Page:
With Lamport clocks, each node keeps its own counter. Before sending a message, a node increments its counter by one: LC(A)=LC(A)+1, and sends {1,msg} to B. Upon receiving a message, B updates its counter using the following formula: LC(B)=max(LC(B),LC(msg))+1=max(0,1)+1=2.

This works as expected when A and B take turns: A sends a message to B and B reacts by sending a message to A (or another node entirely).

However, this is not always the case. For example, in a typical TCP connection:

  • A sends a message to B ("SYN")

  • B replies to A ("SYN/ACK")

  • A replies to B ("ACK") and then sends an actual request, such as an HTTP GET.

What happens (assuming both A and B start with their logical clocks set to zero):

  • A increments its counter: LC(A)=1

  • A sends {1,SYN} to B

  • B updates its counter: LC(B)=max(0,1)+1=2

  • B increments its counter: LC(B)=2+1=3

  • B sends {3,SYN/ACK} to A

  • A updates its counter: LC(A)=max(1,3)+1=4

  • A increments its counter: LC(A)=4+1=5

  • A sends {5,ACK} to B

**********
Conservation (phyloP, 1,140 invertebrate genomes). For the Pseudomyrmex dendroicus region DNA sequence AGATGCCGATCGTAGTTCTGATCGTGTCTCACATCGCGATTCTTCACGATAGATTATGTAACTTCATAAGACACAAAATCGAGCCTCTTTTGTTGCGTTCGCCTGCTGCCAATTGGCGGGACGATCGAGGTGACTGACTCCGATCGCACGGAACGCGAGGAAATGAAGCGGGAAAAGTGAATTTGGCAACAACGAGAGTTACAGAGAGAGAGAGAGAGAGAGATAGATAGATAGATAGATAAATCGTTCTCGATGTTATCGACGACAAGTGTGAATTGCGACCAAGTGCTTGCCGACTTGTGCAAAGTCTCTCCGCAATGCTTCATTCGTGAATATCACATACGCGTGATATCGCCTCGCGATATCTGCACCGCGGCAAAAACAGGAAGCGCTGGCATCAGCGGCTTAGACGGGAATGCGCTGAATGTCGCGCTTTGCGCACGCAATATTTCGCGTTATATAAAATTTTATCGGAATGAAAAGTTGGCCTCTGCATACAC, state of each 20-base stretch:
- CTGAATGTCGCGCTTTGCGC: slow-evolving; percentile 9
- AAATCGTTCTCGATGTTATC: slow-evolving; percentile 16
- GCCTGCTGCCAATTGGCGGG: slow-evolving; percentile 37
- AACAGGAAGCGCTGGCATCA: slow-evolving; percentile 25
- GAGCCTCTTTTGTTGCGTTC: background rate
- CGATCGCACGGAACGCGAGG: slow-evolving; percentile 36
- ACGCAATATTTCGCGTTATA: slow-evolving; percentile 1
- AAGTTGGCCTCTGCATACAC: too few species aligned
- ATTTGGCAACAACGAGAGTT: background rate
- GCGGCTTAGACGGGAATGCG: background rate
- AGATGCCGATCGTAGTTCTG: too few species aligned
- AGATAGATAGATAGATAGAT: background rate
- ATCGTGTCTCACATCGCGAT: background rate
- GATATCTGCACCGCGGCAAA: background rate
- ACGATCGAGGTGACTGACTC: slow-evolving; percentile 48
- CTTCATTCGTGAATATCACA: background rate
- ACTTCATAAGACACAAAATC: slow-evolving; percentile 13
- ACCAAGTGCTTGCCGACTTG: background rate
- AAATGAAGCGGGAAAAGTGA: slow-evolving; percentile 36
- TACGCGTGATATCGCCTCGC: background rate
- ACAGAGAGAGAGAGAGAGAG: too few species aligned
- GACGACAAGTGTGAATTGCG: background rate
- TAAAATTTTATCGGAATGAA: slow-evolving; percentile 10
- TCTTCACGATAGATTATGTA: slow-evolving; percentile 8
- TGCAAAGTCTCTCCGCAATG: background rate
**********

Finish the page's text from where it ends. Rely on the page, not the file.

• B updates its counter: LC(B)=max(3,5)+1=6

  • At this point, A has to send another message (e.g. "GET /"). It increments its counter: LC(A)=5+1=6 and sends {6, GET /} to B.

As a result, both nodes have the same logical clock ID: LC(A)=LC(B)=6.

Is this a valid result? What happens next?

I have read that

Though there can be a case where both nodes have the same clock id for the key and if so we will have to rely on some external mechanism to resolve the conflict.


But I'm not clear on the details. What kind of external mechanism could be adopted, if it is even needed?


1 Answer 1


tl;dr As Lamport writes at the top of page 561 of Time, Clocks, and the Ordering of Events in a Distributed System:

To break ties, we use any arbitrary total ordering $\prec$ of the processes.

To elaborate, ties are indeed possible and already anticipated by Lamport in the paper that introduced the concept. A somewhat minimal example would be one of two concurrent processes that each send a message to the other.

In the later literature, "process IDs" are often recommended to break those ties. Plain UNIX PIDs wouldn't necessarily work because those aren't necessarily unique across machines. Instead, one could combine a machine ID followed by a process ID.


Your Answer

By clicking “Post Your Answer”, you agree to our terms of service and acknowledge you have read our privacy policy.

Not the answer you're looking for? Browse other questions tagged or ask your own question.